Sri Lanka opposition to expand some economic freedoms, curb others
Dec 20, 2014 06:06 AM GMT+0530 | 1 Comment(s)
EconomyNext: Sri Lanka's opposition has advocated curbs on people's freedom of exchange to artificially boost profits of producer lobbies in an election manifesto though some economic freedoms have been proposed.
"Import expenses that devalue the exchange value of the rupee will be curtailed while steps will be taken to produce to the maximum what could be manufactured in the country," a manifesto of common opposition candidate Maithripla Sirisena said.
"Security of supply will be afforded to drugs, flour, milk-powder and foodstuffs such as sugar. Nobody will be allowed to use these essential goods as a trade weapon."
Since the creation of a money printing central bank in 1951 which led to currency depreciation and inflation, peoples' trade freedoms have been robbed by elected rulers who printed money to give subsidies and then blamed imports for currency troubles.
Analysts say the opposition is also now benefitting from the economic hardships imposed on the people by high priced rice, sugar and milk powder due supporting a producer lobby, which has kept food prices artificially high.
Currency depreciation in 2012 credit funded energy subsidies ultimately accommodated by the Central Bank has also made life difficult for the people.
Sri Lanka already has higher-than-world-prices for milk powder, sugar, rice and wheat flour due to German style Ernährungsautarkie policies which promote high food prices and an inefficient 'import substitution' producer lobby that is not efficient enough to export.
"In order to encourage entrepreneurs manufacturing import substitutes a joint banking system, a centralized marketing plan, a joint technological plant and a common enterprise upliftment plan will be worked out combining state and private sectors," the manifesto said.
Of late the state has got involved in producing sugar, by expropriating private firms, with import duties kept high to prevent prices dropping. Meanwhile more tax payer money has been pumped into the firms.
In Sri Lanka brown sugar - which contain more molasses and has a lower calorific value but some believe to be healthier - is more expensive than white sugar. Domestic production of tinned fish has also imposed economic hardships on the poor.
Several tinned fish companies have come up set up under cover of prices kept artificially high with import duties.
It is not clear what state interventions are proposed for drugs, but if price controls disrupt supplies, or if the ability of people to buy branded drugs from developed markets - where efficacy is tested unlike generics - is curbed some analysts fear that the sick will also suffer like consumers of sugar, rice, tinned fish and dairy products suffer now.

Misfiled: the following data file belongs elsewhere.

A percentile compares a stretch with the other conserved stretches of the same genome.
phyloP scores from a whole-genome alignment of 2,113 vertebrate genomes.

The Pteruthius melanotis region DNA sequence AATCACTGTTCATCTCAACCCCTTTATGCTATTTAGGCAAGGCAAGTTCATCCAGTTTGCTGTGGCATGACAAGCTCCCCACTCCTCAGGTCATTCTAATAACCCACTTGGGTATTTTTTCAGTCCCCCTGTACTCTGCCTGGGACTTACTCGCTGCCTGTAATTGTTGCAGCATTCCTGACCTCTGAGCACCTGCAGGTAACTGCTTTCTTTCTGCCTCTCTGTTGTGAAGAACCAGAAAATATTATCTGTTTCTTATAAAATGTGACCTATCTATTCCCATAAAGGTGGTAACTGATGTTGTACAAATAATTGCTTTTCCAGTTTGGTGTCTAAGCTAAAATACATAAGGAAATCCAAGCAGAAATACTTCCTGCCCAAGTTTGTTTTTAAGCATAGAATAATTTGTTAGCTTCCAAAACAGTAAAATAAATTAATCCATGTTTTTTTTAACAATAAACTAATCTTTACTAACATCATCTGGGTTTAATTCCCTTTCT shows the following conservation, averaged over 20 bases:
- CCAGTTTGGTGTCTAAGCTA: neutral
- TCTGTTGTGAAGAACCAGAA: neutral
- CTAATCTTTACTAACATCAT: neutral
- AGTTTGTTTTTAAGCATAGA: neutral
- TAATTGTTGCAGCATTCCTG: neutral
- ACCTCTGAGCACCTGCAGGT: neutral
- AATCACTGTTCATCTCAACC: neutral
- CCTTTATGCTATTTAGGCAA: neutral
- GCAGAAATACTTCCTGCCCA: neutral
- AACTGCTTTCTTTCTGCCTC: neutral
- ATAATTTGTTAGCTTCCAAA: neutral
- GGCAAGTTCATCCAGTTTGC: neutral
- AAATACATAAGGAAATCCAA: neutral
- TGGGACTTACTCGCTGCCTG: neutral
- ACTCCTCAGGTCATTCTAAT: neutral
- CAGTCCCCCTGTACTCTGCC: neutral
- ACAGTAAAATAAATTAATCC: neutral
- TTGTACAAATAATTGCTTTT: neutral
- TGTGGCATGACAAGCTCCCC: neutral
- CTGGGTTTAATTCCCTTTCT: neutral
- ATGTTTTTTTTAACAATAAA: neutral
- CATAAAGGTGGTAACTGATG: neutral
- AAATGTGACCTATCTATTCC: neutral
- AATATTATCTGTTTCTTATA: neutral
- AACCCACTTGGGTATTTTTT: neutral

But Sirisena's manifesto separately said excessively high import tariffs on several goods and fuel taxes will be reduced, improving trade freedoms, though the items were not mentioned.
"Custom duties will be relaxed on 10 essential food items to give relief to the people
burdened with high cost of living," the manifesto said.
"The prices of essential food items will come down instantly as a result."
The manifesto also said taxes on boats and fishing equipment will be reduced, improving the freedoms of fishermen, which have been curbed by boat making businessmen.
High taxes on fuel will also be cut, the manifesto said.
The proposal to cut fuel prices comes as global food, energy and metal prices are falling with the US Federal Reserve ending its deadly money printing operations, leading to a real appreciation of the dollar.
The opposition manifesto is also promising guaranteed prices for export commodities like tea and rubber, which are also expected to fall further with continued improvements to US monetary policy.
A floor price of 350 rupees a kilogram for rubber and 80 to 90 rupees a kilogram for green leaf tea has been offered.
Building of new government departments to regulate or support various sectors has also been proposed.
By curbing imports and trade freedoms of ordinary people, the state allows producers and businessmen to exploit consumers and gain unjust profits which are called rents by economists.
Without competition, consumers become price takers and producers and big industrialists have little interest to improve on quality and deliver value for money.
By raising domestic costs, including living costs, import restrictions ultimately hurt export competitiveness.
Sri Lanka Economics Association has also warned that import restrictions will ultimately hurt the ability of the country to export.
The manifesto meanwhile said special tax concessions and priority would be given to industries with substantial contributions from local investors in the fields of technology exchange, local value addition and local end-product manufacturing.
Export manufacturers who wish to re-enter the international market will get tax and energy concessions.
"I will diversify our exports and improve new ﬁelds of export such as information and communication technology," the manifesto said.
Fifty five percent of our export market comprises Europe and North America. The prime attention of the country will be focused on extending it to Asia, South America and Africa."
Though Sirisena plans to extend restrictions on economic freedoms of the people and favour producers over ordinary wage earners, he has also promised to re-establish rule of law with an independent judiciary and a public service, setting the institutional mechanisms for justice and freedom.
Sirisena's manifesto also promised to abolish a powerful executive presidential system which has arbitrary powers and also change the electoral system of the country.